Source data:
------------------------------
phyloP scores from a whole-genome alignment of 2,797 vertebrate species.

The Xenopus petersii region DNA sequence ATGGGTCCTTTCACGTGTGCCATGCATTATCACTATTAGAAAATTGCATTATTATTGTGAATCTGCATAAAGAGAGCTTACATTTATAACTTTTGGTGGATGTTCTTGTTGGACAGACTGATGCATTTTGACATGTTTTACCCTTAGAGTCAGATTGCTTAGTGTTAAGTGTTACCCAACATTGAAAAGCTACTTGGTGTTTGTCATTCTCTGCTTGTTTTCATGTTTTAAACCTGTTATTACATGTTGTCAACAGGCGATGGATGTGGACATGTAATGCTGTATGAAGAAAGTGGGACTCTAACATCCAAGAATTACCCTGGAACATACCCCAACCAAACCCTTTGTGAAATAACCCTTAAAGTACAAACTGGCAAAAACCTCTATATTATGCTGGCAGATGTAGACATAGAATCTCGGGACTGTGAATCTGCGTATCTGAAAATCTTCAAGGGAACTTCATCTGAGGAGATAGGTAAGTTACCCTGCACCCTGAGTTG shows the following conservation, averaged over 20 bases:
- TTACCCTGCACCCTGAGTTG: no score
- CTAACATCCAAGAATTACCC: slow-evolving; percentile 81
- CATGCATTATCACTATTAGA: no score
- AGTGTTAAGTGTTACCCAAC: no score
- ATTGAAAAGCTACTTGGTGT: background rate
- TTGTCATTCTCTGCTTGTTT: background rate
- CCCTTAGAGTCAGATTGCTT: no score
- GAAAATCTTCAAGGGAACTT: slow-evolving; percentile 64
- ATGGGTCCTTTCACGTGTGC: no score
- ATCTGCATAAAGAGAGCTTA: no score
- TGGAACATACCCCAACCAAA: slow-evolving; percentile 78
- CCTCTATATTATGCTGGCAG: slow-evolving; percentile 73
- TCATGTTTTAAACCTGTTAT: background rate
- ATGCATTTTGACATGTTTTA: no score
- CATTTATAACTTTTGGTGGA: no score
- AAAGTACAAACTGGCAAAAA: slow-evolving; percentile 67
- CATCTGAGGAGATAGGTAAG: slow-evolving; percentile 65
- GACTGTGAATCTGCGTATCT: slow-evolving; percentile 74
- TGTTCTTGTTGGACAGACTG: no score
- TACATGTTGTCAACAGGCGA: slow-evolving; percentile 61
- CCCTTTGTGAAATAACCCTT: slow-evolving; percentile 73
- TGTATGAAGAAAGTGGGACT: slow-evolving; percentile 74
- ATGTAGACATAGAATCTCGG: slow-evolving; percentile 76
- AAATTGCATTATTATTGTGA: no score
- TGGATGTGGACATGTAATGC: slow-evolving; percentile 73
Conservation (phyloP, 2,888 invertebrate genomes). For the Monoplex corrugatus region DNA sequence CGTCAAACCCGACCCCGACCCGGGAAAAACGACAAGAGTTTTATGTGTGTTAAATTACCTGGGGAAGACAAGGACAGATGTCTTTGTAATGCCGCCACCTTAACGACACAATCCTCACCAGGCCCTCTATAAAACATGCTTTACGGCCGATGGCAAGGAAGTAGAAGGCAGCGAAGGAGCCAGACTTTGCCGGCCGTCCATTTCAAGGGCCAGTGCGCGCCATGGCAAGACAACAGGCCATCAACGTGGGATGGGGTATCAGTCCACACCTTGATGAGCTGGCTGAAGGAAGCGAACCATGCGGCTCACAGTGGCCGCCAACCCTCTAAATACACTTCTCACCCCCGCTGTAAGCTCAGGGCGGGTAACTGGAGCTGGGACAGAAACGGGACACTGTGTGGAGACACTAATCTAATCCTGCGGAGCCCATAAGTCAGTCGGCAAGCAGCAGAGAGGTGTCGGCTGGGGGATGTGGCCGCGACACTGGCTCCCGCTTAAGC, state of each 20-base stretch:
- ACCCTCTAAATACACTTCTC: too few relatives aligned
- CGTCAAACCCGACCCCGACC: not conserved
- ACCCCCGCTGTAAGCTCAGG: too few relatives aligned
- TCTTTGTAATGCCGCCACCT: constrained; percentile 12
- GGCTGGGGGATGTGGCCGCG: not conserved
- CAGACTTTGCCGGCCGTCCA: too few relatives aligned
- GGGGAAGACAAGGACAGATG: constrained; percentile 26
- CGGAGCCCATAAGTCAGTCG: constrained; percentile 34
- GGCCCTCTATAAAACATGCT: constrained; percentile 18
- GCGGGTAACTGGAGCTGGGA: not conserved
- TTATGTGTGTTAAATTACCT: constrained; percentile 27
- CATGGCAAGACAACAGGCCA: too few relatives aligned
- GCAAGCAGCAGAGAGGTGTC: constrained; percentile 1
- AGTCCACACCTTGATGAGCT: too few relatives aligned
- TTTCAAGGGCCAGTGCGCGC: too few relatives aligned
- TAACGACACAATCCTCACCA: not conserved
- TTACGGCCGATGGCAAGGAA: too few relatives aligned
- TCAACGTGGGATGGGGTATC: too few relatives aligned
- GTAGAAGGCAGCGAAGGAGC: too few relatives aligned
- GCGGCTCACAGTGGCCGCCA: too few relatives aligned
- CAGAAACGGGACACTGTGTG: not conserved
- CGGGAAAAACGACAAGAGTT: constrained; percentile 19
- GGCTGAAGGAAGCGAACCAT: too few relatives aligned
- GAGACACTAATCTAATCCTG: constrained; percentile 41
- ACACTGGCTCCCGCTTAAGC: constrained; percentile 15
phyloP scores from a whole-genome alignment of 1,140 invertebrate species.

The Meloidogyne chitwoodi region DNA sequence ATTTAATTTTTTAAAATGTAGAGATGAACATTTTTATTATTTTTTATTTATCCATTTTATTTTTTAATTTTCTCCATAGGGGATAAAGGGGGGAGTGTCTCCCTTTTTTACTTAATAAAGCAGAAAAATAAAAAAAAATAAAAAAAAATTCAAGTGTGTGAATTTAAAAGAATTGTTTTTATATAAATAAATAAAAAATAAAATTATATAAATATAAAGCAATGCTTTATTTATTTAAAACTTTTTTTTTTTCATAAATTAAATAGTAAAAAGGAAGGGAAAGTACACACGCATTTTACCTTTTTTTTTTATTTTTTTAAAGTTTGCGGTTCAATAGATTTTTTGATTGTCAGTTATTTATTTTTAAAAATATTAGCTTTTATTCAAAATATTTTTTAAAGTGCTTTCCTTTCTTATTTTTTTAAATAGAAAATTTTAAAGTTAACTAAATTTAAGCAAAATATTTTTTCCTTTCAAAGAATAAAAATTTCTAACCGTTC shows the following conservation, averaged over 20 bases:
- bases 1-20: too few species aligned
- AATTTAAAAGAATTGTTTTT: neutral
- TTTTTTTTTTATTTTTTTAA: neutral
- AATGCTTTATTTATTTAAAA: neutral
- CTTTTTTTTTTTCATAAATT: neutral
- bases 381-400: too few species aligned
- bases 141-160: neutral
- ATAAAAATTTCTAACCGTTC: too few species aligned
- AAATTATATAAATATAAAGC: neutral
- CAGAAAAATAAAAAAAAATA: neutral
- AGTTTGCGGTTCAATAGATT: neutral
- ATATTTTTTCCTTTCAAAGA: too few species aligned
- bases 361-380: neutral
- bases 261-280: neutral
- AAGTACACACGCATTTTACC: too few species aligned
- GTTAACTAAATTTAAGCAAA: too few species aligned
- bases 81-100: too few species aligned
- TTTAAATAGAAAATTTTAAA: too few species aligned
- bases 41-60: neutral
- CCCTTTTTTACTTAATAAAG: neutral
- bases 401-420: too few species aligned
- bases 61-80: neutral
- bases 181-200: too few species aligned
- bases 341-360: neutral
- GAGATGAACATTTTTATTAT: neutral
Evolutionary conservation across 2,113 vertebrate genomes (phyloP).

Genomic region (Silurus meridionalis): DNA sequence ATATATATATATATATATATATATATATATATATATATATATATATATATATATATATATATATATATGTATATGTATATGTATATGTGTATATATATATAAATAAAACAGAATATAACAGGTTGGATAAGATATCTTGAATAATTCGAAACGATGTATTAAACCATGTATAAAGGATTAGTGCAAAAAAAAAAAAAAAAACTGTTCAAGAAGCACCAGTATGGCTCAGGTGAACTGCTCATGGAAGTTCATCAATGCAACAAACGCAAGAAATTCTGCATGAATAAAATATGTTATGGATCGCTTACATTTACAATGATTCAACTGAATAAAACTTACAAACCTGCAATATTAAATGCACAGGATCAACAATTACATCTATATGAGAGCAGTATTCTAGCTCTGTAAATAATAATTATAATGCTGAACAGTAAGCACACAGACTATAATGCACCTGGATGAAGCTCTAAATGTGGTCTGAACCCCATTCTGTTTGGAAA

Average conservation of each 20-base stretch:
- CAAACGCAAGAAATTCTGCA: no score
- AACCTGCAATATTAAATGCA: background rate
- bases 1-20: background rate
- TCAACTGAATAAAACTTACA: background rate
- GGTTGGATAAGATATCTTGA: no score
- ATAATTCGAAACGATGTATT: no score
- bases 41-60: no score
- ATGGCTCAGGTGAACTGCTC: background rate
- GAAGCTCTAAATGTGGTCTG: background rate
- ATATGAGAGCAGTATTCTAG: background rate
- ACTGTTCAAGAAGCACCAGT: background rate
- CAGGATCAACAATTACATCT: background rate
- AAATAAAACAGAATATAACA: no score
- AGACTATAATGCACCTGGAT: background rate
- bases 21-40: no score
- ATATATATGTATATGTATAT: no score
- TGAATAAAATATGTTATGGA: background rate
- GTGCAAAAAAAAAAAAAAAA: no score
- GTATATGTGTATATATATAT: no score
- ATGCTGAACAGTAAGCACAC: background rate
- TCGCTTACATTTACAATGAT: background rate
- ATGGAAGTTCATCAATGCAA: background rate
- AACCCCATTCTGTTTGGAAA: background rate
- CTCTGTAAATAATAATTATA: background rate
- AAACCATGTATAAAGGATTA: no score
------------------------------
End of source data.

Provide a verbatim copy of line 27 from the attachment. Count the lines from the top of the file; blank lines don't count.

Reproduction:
- TGGATGTGGACATGTAATGC: slow-evolving; percentile 73